The commoditisation of big data is almost complete: the data is quite obviously there and growing every day; the tools, technology and infrastructure all exist to store and manage the data; and there’s an increasing appetite from customers to put their data to work.
A report from Vanson Bourne on big data suggested that 87% of those surveyed said at least one of their organisation’s departments were keen to have access to analytics tools. 82% said that analytics would give them a competitive advantage.
But, respondents all appear to be from larger organisations of 1000+ employees. The pain points, however, are universal, but uptake amongst SMEs is probably far lower than the 40% cited in the report.
When it comes to big data, there is always the appetite, but there are inhibitors that mean all but the largest, forward-thinking businesses are investing in big data analytics. More traditional, established companies and SMEs are taking more time to get involved in big data.
The most common, recurring big data problem is the lack of skills within a company. There are many SMEs that would like to capitalise on the promise of big data but simply don’t have the in-house capabilities to do so. This makes even getting started a challenge.
Plus, there is a shortage of data scientists available in the market to recruit, so capitalising on big data will seem like a pipe dream to many SMEs.
Referring back to the big data report from Vanson Bourne, 49% of those surveyed had said that big data had been more expensive than expected. I can fully understand why those that don’t intend to use big data cite cost as the main reason – the idea of investing in the technology, and the people to do so, may not seem of value.
So how do you take advantage of the data that your organisation has?
SMEs need to bring in external experts such as cloud and big data specialists to develop a proof of concept (PoC) to see the benefits big data could bring. If the benefits aren’t realised then the organisation hasn’t lost out and invested in infrastructure that won’t gain a return on investment. This overrides the skills and cost argument immediately.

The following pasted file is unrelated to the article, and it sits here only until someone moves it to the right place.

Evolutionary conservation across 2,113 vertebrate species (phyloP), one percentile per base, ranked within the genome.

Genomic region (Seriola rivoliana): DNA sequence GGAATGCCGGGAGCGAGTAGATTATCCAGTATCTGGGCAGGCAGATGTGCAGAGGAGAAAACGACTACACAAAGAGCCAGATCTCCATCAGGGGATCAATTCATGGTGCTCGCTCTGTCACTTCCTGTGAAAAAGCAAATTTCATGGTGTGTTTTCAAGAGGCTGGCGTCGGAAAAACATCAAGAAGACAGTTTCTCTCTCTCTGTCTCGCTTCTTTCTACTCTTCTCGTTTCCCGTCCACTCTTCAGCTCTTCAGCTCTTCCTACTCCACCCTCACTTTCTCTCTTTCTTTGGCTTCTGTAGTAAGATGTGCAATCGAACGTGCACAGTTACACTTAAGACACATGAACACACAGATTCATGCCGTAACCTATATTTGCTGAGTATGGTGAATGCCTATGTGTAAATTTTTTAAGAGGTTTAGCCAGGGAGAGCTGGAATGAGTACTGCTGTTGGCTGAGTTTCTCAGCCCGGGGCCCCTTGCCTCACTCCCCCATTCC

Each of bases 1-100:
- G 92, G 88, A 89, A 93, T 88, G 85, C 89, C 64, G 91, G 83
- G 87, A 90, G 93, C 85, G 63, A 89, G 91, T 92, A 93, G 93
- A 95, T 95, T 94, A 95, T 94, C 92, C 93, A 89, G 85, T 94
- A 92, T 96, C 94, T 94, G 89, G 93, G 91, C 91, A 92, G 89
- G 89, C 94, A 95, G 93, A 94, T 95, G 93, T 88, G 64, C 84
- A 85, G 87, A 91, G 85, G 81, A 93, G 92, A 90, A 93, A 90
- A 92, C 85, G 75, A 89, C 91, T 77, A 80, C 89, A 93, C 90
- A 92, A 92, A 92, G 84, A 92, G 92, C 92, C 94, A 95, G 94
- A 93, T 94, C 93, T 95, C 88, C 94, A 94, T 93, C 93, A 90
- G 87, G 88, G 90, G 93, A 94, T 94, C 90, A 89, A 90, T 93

Every business is different and unique, so when setting out a PoC, it’s important that to outline what the business actually wants to achieve with data analytics – does it want to understand its customers’ buying habits, improve manufacturing processes, or simply increase revenue?
The PoC will give a much more definitive answer as to whether big data is right for an organisation and will help develop a business case that can logically argue why investment in analytics software, staff, and the underlying hardware to support it would prove valuable.
>See also: How to measure the value of big data
Ultimately, rolling out a big data project will at some point end up in the hands of IT teams, and this is where big data projects stall. Where the business sees a business case for big data, the IT team sees another project they’re tasked with alongside their day-to-day work. The big data project becomes another project that the IT team simply can’t resource.
The virtues of big data genuinely are real but there are a lot of hurdles to overcome before taking advantage of analytics. Start small and those with the business case should drive big data to a PoC (including using their own budget) rather than with IT teams.
Longer term, SMEs that do want big data and analytics within their organisation are going to have to scale up and expand their skill areas, but when they’re just getting started in big data, they should start small.
Sourced from Chris Brown, OCF